What we find is that the larger the group in the study the more reliable the results of the study, all other things being equal. So more and more theories have been studied in larger and larger trials. We are starting to see that some interventions work most of the time, for most people, when the therapist does them correctly.

One way to further this process has been to create a “National Registry of Evidence-Based Practices.” New interventions, treatment manuals etc. are registered here and as the research is conducted it gets added to this database.

SAMHSA (Substance Abuse and Mental Health Services Administration created a National Registry of Evidence-based Programs and Practices.  

Currently, the registry contains listings for over 300 different programs and practices that are registered and for which reports and evaluations are available. Some of these treatments are much better than others. Some treatments have a few or only one study showing they worked. Other treatments have hundreds of studies and thousands of clients and are much more recognized as worth the cost.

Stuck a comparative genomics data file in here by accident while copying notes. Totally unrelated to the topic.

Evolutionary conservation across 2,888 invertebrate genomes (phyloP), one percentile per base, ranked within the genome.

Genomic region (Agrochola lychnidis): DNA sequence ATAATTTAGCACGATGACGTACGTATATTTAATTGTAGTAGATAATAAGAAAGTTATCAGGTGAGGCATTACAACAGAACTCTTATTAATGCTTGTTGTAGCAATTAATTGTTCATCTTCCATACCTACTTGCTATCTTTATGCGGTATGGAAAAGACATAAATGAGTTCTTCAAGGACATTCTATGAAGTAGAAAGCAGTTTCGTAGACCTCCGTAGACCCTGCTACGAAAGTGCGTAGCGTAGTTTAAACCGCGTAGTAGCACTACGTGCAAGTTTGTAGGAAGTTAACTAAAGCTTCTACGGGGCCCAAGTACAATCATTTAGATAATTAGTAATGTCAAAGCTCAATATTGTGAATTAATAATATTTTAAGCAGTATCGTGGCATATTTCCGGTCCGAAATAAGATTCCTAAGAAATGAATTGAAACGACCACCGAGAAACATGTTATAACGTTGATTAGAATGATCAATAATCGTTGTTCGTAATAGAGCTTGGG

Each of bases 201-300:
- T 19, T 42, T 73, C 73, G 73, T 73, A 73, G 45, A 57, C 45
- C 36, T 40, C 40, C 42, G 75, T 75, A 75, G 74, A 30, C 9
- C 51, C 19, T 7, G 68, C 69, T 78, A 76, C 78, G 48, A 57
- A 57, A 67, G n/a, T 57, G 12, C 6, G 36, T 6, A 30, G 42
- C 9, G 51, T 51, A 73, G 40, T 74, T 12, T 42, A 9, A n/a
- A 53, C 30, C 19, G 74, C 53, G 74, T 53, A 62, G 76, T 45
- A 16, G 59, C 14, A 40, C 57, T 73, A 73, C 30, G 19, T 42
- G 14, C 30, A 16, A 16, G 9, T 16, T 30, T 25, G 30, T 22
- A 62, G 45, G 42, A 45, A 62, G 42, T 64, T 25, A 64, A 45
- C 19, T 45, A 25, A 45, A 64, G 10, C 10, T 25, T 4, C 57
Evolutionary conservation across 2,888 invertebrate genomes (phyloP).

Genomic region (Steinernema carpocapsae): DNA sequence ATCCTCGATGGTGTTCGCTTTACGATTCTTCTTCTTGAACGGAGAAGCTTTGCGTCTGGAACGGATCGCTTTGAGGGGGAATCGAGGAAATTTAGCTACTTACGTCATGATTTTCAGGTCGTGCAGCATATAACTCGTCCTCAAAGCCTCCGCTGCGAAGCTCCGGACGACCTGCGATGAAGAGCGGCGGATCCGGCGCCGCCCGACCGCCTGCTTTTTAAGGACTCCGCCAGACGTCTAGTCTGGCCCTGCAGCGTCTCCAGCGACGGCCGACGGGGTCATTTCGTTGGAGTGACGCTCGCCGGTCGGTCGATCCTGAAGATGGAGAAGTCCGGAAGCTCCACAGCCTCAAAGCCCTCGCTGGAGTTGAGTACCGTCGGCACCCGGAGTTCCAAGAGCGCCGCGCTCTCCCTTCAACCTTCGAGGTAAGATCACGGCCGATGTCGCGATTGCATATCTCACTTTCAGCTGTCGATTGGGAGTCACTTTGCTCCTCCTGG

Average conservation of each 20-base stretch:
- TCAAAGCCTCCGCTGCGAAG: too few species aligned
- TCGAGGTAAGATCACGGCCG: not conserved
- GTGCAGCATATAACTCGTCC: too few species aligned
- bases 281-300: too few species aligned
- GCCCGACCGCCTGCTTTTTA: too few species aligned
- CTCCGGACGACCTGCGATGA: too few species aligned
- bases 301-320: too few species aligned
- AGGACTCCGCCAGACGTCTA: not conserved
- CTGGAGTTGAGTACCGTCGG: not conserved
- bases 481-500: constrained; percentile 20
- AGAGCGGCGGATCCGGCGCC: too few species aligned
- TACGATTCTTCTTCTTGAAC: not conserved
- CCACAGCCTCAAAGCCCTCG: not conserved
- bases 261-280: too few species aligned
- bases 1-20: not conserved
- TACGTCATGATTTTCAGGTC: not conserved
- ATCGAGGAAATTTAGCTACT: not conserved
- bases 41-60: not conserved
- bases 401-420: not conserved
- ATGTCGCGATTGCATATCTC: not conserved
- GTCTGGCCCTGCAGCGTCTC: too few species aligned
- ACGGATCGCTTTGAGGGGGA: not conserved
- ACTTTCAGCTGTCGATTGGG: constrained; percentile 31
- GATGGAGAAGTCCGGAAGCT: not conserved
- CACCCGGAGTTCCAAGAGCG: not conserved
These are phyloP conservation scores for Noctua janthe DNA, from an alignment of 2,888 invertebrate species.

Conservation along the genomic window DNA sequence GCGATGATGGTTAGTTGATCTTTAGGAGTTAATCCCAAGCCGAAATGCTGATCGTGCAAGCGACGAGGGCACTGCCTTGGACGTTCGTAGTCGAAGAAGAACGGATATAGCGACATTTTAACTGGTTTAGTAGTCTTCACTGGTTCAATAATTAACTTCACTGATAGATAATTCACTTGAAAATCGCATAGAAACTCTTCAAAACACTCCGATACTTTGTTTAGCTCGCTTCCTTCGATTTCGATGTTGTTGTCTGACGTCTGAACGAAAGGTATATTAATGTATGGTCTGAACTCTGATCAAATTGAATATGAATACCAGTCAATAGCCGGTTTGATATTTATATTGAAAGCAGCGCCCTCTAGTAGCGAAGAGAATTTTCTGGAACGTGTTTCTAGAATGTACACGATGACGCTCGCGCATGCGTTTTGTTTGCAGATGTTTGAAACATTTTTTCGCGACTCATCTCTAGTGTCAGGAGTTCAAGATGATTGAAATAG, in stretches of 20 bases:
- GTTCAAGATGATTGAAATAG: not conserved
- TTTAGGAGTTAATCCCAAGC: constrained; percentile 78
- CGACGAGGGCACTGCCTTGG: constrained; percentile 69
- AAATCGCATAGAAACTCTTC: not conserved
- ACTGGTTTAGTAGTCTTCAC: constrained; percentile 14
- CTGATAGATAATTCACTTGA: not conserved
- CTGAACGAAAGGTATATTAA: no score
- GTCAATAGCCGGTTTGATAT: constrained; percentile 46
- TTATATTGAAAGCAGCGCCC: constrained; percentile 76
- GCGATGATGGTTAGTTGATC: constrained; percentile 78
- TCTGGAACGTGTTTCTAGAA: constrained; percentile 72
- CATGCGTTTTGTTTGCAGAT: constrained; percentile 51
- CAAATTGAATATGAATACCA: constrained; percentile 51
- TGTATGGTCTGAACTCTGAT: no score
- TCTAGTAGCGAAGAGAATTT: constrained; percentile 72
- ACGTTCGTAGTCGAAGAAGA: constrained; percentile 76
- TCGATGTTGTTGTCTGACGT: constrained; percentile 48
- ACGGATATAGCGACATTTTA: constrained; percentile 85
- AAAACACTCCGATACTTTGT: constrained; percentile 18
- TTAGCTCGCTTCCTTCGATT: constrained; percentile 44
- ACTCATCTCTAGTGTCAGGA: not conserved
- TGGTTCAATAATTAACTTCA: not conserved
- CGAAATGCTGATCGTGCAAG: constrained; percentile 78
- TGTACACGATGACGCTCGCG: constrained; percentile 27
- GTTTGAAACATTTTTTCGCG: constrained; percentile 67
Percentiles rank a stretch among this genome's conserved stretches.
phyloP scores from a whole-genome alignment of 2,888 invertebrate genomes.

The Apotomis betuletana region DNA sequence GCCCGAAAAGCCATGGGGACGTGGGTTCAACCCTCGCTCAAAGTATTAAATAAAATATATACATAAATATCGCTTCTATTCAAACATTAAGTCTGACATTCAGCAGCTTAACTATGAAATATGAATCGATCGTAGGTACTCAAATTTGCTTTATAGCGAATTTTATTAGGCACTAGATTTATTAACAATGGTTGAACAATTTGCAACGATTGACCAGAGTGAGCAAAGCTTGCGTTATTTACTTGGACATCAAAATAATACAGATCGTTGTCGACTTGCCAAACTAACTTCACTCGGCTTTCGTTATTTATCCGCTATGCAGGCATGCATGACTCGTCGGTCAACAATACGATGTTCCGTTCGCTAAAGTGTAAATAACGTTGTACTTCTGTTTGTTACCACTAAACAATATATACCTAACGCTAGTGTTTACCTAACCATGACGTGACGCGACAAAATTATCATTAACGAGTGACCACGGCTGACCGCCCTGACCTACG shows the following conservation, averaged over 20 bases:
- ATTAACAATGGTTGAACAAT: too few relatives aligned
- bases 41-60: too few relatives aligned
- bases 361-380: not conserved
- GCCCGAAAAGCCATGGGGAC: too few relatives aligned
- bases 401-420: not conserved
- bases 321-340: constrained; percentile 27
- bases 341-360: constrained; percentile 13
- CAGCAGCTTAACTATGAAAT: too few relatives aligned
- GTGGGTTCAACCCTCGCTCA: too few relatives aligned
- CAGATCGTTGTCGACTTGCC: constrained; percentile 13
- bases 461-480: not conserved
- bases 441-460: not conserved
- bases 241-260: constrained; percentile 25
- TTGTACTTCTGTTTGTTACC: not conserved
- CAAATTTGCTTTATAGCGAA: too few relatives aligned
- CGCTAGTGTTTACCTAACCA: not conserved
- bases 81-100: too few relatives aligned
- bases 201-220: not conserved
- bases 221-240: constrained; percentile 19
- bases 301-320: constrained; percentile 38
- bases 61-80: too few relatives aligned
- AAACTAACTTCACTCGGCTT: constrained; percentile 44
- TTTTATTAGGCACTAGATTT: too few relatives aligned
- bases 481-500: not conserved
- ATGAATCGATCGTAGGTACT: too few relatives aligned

Over time we should be able to see what works and what does not. Understand that no treatment or intervention is guaranteed to cure every client every time. But some treatments are clearly worth their costs and others are rarely of value.

Also, consider that it matters who did the research and how many people were in the sample. A study of two friends does not mean as much as a study of 10,000 randomly selected clients. Not every counselor has the same level of skill. So in evidence-based practices, it would be reasonable to emphasize treatments that are “manualized,” meaning that there is an instruction book and we can see if the therapist is actually giving the client the treatment that is prescribed by a particular evidenced-based practice.